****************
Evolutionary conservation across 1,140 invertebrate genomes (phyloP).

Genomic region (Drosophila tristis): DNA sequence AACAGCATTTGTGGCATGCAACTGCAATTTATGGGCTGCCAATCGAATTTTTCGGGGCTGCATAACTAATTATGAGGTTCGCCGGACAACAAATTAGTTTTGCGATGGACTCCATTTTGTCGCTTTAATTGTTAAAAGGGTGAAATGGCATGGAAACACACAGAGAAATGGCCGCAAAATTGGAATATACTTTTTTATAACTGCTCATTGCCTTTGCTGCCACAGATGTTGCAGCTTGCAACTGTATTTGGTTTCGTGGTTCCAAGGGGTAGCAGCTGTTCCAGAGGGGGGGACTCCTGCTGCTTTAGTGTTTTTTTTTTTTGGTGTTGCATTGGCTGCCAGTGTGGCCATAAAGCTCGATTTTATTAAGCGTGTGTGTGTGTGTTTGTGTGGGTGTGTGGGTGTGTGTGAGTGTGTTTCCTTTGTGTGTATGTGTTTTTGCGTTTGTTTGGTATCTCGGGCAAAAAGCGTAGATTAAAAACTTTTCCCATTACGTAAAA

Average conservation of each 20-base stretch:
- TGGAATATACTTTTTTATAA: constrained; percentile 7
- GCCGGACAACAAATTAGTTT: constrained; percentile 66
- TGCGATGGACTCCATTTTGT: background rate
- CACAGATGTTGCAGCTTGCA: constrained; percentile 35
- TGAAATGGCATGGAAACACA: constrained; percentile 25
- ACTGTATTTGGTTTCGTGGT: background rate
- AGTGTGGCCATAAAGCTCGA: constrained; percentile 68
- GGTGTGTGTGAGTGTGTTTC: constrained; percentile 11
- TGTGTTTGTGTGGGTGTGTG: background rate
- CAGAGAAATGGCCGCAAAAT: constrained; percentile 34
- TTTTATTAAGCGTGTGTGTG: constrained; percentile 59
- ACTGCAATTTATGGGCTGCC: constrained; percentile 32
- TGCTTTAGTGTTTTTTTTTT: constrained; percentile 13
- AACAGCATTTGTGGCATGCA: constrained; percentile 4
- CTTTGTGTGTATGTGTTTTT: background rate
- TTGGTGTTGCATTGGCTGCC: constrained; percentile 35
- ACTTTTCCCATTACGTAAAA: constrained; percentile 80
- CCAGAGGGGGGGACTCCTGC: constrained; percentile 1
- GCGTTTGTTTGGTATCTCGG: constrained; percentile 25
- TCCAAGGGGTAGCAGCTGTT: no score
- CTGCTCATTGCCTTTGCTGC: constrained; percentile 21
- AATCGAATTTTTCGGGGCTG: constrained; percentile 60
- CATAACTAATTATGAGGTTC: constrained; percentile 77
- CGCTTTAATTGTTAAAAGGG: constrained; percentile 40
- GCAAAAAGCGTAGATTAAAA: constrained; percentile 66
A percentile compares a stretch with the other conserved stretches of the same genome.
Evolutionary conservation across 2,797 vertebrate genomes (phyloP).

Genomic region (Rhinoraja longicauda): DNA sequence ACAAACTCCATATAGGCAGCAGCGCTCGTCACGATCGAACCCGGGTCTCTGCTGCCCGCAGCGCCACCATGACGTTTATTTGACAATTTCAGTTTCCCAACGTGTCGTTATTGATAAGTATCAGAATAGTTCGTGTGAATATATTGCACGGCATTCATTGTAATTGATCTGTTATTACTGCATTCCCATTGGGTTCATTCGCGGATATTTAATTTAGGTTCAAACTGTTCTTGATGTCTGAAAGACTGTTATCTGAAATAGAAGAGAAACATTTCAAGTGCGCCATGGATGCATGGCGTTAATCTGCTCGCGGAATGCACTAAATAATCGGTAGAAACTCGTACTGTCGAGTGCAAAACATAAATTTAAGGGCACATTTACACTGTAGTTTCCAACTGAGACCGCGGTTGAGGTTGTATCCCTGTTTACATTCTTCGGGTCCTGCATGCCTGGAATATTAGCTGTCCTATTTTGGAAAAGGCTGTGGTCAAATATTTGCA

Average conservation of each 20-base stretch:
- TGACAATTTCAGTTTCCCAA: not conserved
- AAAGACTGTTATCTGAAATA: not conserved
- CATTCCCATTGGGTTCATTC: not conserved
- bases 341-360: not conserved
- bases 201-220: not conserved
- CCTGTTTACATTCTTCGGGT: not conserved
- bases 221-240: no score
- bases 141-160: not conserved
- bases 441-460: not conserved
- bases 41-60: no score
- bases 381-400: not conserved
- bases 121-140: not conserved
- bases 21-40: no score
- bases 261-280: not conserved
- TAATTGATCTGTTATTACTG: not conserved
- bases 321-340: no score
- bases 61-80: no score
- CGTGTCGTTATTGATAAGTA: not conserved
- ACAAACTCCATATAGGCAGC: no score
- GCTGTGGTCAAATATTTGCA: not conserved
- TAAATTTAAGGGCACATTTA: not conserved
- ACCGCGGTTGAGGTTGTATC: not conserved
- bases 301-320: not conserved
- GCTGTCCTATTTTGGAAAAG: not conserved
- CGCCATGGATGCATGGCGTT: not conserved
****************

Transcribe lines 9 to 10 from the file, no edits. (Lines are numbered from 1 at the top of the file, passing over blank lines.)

- ACTGTATTTGGTTTCGTGGT: background rate
- AGTGTGGCCATAAAGCTCGA: constrained; percentile 68